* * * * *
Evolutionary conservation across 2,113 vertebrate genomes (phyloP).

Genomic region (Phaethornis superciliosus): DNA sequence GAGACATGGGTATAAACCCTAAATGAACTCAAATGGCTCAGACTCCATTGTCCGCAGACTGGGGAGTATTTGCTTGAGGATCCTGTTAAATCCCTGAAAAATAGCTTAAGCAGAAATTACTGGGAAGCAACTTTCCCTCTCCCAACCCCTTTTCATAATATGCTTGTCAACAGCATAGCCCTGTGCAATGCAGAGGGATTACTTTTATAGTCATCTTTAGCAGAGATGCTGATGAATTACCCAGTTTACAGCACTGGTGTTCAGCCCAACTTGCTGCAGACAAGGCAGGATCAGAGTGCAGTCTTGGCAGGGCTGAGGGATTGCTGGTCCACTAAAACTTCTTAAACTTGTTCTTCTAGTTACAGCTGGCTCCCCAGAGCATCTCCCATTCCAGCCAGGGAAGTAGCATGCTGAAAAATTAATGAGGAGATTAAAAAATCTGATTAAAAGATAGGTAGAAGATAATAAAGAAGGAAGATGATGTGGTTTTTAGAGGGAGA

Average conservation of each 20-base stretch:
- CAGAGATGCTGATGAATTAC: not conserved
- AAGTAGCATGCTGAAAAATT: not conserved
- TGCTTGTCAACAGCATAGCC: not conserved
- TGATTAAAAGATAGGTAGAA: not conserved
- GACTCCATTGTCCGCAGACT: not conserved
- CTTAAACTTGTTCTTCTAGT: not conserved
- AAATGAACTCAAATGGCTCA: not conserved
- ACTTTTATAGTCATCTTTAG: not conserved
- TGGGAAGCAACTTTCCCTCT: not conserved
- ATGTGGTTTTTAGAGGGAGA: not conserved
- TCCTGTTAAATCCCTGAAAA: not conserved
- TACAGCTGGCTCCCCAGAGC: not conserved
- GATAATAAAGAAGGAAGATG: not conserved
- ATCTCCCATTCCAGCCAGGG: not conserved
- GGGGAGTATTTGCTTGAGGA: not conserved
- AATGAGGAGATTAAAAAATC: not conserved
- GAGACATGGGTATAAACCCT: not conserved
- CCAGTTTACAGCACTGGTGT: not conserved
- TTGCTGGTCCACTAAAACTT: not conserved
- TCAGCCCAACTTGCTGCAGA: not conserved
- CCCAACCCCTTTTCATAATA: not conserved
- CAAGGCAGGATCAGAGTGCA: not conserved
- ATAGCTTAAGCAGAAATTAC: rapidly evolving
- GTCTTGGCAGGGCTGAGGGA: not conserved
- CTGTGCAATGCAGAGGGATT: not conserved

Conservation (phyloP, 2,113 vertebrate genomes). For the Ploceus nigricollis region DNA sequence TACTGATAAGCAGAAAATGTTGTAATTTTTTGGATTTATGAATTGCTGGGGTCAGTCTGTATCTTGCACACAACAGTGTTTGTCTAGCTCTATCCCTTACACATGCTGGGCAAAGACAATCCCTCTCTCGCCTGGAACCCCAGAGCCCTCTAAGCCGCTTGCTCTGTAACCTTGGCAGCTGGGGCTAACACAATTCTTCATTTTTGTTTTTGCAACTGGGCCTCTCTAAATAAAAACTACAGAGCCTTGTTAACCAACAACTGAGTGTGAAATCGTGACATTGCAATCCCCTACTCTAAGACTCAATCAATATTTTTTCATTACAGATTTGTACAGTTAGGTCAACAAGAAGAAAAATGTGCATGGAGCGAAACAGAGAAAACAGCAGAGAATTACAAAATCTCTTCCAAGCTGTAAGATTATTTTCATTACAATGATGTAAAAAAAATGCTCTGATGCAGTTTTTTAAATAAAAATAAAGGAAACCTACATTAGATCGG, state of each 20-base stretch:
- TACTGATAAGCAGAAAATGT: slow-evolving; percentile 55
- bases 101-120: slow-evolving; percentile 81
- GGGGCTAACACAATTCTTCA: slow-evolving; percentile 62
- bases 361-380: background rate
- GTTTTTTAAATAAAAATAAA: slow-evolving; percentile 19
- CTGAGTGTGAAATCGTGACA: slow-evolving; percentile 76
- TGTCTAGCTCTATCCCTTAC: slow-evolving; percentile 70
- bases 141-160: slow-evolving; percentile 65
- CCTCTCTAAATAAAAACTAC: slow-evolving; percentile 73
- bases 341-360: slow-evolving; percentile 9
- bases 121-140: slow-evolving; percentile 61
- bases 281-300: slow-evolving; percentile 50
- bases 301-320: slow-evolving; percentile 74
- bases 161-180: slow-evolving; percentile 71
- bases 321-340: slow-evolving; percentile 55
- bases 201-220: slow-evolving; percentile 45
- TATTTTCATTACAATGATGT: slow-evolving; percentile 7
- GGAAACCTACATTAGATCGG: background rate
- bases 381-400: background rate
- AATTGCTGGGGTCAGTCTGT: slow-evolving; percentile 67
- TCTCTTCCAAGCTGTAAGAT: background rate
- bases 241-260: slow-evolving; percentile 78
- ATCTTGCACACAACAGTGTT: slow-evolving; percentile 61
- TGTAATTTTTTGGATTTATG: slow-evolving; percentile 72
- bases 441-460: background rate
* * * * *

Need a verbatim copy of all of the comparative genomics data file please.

Evolutionary conservation across 2,113 vertebrate genomes (phyloP).

Genomic region (Phaethornis superciliosus): DNA sequence GAGACATGGGTATAAACCCTAAATGAACTCAAATGGCTCAGACTCCATTGTCCGCAGACTGGGGAGTATTTGCTTGAGGATCCTGTTAAATCCCTGAAAAATAGCTTAAGCAGAAATTACTGGGAAGCAACTTTCCCTCTCCCAACCCCTTTTCATAATATGCTTGTCAACAGCATAGCCCTGTGCAATGCAGAGGGATTACTTTTATAGTCATCTTTAGCAGAGATGCTGATGAATTACCCAGTTTACAGCACTGGTGTTCAGCCCAACTTGCTGCAGACAAGGCAGGATCAGAGTGCAGTCTTGGCAGGGCTGAGGGATTGCTGGTCCACTAAAACTTCTTAAACTTGTTCTTCTAGTTACAGCTGGCTCCCCAGAGCATCTCCCATTCCAGCCAGGGAAGTAGCATGCTGAAAAATTAATGAGGAGATTAAAAAATCTGATTAAAAGATAGGTAGAAGATAATAAAGAAGGAAGATGATGTGGTTTTTAGAGGGAGA

Average conservation of each 20-base stretch:
- CAGAGATGCTGATGAATTAC: not conserved
- AAGTAGCATGCTGAAAAATT: not conserved
- TGCTTGTCAACAGCATAGCC: not conserved
- TGATTAAAAGATAGGTAGAA: not conserved
- GACTCCATTGTCCGCAGACT: not conserved
- CTTAAACTTGTTCTTCTAGT: not conserved
- AAATGAACTCAAATGGCTCA: not conserved
- ACTTTTATAGTCATCTTTAG: not conserved
- TGGGAAGCAACTTTCCCTCT: not conserved
- ATGTGGTTTTTAGAGGGAGA: not conserved
- TCCTGTTAAATCCCTGAAAA: not conserved
- TACAGCTGGCTCCCCAGAGC: not conserved
- GATAATAAAGAAGGAAGATG: not conserved
- ATCTCCCATTCCAGCCAGGG: not conserved
- GGGGAGTATTTGCTTGAGGA: not conserved
- AATGAGGAGATTAAAAAATC: not conserved
- GAGACATGGGTATAAACCCT: not conserved
- CCAGTTTACAGCACTGGTGT: not conserved
- TTGCTGGTCCACTAAAACTT: not conserved
- TCAGCCCAACTTGCTGCAGA: not conserved
- CCCAACCCCTTTTCATAATA: not conserved
- CAAGGCAGGATCAGAGTGCA: not conserved
- ATAGCTTAAGCAGAAATTAC: rapidly evolving
- GTCTTGGCAGGGCTGAGGGA: not conserved
- CTGTGCAATGCAGAGGGATT: not conserved

Conservation (phyloP, 2,113 vertebrate genomes). For the Ploceus nigricollis region DNA sequence TACTGATAAGCAGAAAATGTTGTAATTTTTTGGATTTATGAATTGCTGGGGTCAGTCTGTATCTTGCACACAACAGTGTTTGTCTAGCTCTATCCCTTACACATGCTGGGCAAAGACAATCCCTCTCTCGCCTGGAACCCCAGAGCCCTCTAAGCCGCTTGCTCTGTAACCTTGGCAGCTGGGGCTAACACAATTCTTCATTTTTGTTTTTGCAACTGGGCCTCTCTAAATAAAAACTACAGAGCCTTGTTAACCAACAACTGAGTGTGAAATCGTGACATTGCAATCCCCTACTCTAAGACTCAATCAATATTTTTTCATTACAGATTTGTACAGTTAGGTCAACAAGAAGAAAAATGTGCATGGAGCGAAACAGAGAAAACAGCAGAGAATTACAAAATCTCTTCCAAGCTGTAAGATTATTTTCATTACAATGATGTAAAAAAAATGCTCTGATGCAGTTTTTTAAATAAAAATAAAGGAAACCTACATTAGATCGG, state of each 20-base stretch:
- TACTGATAAGCAGAAAATGT: slow-evolving; percentile 55
- bases 101-120: slow-evolving; percentile 81
- GGGGCTAACACAATTCTTCA: slow-evolving; percentile 62
- bases 361-380: background rate
- GTTTTTTAAATAAAAATAAA: slow-evolving; percentile 19
- CTGAGTGTGAAATCGTGACA: slow-evolving; percentile 76
- TGTCTAGCTCTATCCCTTAC: slow-evolving; percentile 70
- bases 141-160: slow-evolving; percentile 65
- CCTCTCTAAATAAAAACTAC: slow-evolving; percentile 73
- bases 341-360: slow-evolving; percentile 9
- bases 121-140: slow-evolving; percentile 61
- bases 281-300: slow-evolving; percentile 50
- bases 301-320: slow-evolving; percentile 74
- bases 161-180: slow-evolving; percentile 71
- bases 321-340: slow-evolving; percentile 55
- bases 201-220: slow-evolving; percentile 45
- TATTTTCATTACAATGATGT: slow-evolving; percentile 7
- GGAAACCTACATTAGATCGG: background rate
- bases 381-400: background rate
- AATTGCTGGGGTCAGTCTGT: slow-evolving; percentile 67
- TCTCTTCCAAGCTGTAAGAT: background rate
- bases 241-260: slow-evolving; percentile 78
- ATCTTGCACACAACAGTGTT: slow-evolving; percentile 61
- TGTAATTTTTTGGATTTATG: slow-evolving; percentile 72
- bases 441-460: background rate